In my new contract position with the Arts Alliance, I'll be focusing on - you guessed it! - special projects. First and foremost is the Arts & Health partnership that I wrote about in my last post. I'll also continue writing these eblasts on a regular basis, and tackle other projects as they come along. You can still reach me at or at 837-2275, and I hope you'll stay in touch and let me know what kinds of programs and services you'd like to see more of.

I won't be involved with the day-to-day operations of the Arts Alliance, but I will continue to take a keen interest in all of the wonderful programs the Alliance develops, coordinates and partners on - from hands-on, participatory programs and concerts at schools and community sites to workshops for teachers, artists and organizations, as well as regional initiatives (some exciting new ones are being planned for the coming year!). One of the things I like most about the Alliance is how we make possible, through partnerships with individuals, schools, businesses and organizations, an outstanding variety of opportunities for people all around our region - both locals and visitors - to participate in arts and cultural experiences.

As I move from one position to another I wanted to give you a quick review of several of the areas of the organization in which I've been most involved.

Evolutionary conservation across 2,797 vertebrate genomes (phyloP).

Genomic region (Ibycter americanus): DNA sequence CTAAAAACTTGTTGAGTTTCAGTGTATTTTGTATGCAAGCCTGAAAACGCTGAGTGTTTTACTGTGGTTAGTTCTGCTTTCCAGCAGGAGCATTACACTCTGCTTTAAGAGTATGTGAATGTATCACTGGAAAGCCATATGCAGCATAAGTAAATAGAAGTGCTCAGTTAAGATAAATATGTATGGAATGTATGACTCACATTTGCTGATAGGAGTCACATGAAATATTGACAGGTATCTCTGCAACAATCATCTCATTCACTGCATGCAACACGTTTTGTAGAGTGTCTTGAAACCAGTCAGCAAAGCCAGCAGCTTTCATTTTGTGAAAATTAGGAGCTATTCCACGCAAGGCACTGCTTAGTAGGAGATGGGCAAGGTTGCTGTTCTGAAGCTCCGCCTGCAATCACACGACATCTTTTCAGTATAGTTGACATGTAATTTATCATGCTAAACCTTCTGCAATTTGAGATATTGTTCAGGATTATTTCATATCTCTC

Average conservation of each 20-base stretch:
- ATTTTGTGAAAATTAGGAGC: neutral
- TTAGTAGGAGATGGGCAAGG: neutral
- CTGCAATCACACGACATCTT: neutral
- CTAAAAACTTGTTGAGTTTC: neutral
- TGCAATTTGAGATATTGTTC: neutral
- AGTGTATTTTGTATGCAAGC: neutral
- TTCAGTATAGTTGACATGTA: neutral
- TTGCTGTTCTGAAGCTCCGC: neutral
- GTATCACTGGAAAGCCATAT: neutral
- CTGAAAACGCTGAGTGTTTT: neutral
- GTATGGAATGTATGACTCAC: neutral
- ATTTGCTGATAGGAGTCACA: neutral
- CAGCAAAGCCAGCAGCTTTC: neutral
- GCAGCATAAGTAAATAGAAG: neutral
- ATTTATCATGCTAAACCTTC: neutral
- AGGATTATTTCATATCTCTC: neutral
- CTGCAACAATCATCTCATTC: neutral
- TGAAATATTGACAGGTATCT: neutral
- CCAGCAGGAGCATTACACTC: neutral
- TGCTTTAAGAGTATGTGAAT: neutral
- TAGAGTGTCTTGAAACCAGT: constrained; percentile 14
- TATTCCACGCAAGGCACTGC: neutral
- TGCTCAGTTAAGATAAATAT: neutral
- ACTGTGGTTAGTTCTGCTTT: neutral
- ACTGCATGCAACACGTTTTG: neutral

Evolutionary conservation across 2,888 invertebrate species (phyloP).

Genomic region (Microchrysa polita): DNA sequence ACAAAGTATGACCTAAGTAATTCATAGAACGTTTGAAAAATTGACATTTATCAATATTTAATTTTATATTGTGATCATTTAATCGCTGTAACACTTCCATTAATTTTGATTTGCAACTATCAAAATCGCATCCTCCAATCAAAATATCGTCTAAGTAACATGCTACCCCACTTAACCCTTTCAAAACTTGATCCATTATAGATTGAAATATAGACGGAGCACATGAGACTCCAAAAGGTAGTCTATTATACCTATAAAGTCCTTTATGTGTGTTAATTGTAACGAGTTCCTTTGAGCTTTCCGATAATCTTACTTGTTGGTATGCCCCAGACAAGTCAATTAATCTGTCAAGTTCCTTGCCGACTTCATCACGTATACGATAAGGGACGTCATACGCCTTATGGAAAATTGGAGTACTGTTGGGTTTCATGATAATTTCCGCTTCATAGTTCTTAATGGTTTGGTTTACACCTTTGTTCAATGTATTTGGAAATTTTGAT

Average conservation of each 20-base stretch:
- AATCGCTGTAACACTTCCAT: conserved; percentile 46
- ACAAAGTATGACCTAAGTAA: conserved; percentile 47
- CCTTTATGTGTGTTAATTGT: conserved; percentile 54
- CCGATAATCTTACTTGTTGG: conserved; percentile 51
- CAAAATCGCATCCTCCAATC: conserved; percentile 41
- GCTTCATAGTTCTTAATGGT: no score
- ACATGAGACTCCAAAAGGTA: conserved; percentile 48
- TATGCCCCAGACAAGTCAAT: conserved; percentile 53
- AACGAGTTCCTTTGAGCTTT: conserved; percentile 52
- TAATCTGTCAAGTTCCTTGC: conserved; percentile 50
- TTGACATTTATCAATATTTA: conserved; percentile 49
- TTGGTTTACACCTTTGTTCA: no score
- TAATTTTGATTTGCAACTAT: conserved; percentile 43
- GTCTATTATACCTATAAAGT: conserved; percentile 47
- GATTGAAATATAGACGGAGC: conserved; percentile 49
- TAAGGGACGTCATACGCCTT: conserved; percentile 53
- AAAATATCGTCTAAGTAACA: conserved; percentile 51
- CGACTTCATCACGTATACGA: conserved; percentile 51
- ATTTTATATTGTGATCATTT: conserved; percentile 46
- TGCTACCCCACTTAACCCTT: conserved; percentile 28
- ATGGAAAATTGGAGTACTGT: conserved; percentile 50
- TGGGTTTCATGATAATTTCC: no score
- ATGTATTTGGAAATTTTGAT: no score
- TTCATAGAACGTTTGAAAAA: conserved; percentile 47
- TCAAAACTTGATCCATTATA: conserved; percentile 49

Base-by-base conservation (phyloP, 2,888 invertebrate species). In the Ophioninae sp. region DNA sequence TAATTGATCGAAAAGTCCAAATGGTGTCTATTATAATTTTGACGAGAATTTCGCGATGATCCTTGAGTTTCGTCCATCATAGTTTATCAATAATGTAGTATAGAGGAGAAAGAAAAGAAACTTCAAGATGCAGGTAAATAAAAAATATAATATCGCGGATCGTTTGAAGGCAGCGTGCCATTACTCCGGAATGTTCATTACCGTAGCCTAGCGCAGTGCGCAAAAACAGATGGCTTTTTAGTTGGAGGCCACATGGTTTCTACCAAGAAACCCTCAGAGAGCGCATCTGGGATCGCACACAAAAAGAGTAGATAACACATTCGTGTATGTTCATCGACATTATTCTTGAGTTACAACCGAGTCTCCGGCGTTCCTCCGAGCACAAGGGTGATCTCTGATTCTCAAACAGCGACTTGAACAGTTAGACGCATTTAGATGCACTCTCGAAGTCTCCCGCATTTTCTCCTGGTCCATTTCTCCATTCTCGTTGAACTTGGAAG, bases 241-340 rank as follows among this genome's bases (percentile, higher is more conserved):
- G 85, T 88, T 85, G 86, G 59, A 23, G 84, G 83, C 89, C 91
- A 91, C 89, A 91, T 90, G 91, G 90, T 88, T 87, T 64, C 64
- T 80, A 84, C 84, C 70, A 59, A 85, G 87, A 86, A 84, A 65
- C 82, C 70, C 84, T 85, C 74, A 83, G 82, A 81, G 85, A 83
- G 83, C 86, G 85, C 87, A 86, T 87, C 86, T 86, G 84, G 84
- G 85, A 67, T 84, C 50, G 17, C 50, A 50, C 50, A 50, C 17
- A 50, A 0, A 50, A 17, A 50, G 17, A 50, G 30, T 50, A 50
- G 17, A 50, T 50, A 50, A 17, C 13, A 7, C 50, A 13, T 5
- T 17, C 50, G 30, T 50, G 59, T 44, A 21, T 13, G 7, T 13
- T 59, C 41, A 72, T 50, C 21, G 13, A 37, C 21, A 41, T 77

Programming is the most visible aspect of the Arts Alliance, and I've been privileged to work with many fine artists who have presented numerous workshops and performances in schools, town halls, churches, nursing homes and senior centers, as well as with the wonderful staff at these facilities who helped me schedule the presentations. Your response to our public performances and exhibits has been overwhelmingly positive, and we intend to continue bringing you the diversity of artistic and cultural opportunities that you've requested.
We know that some of you like to get your news the old-fashioned way, while others rely on your computers, and we've been working hard to improve communications across the spectrum - through regular press releases, timely updates to our website, e-blasts like this one, our ArtsNorth e-calendar, and postings on social media sites - check us out on Facebook,  and the Connections and Opportunities link on our website.

Volunteers are vitally important to any nonprofit organization, and our goal is to develop a cadre of volunteers to supplement the Arts Alliance staff. We have a hard-working board of directors who donate their time attending regular board meetings and serving on committees to help the Arts Alliance run smoothly. Many of you also donate time to hang posters, meet and greet guests at public performances, clip newspaper articles, and deliver brochures and other printed materials. Many businesses donate lodging, space for performances, and other in-kind services like electronic equipment. There are numerous volunteer opportunities available; if you'd like to help, we can find a job for you. Send an email to if you're interested in learning more.

The Arts Alliance is a membership organization. Check our website for a list of the organizational and artist members who support our mission: to promote, support and sustain culture, heritage and the arts in northern New Hampshire. You don't have to be a member to enjoy the performances we sponsor or the workshops we coordinate - but your support does ensure the continuation of the quality programming and the other services we provide. Our website has all the information you need to join.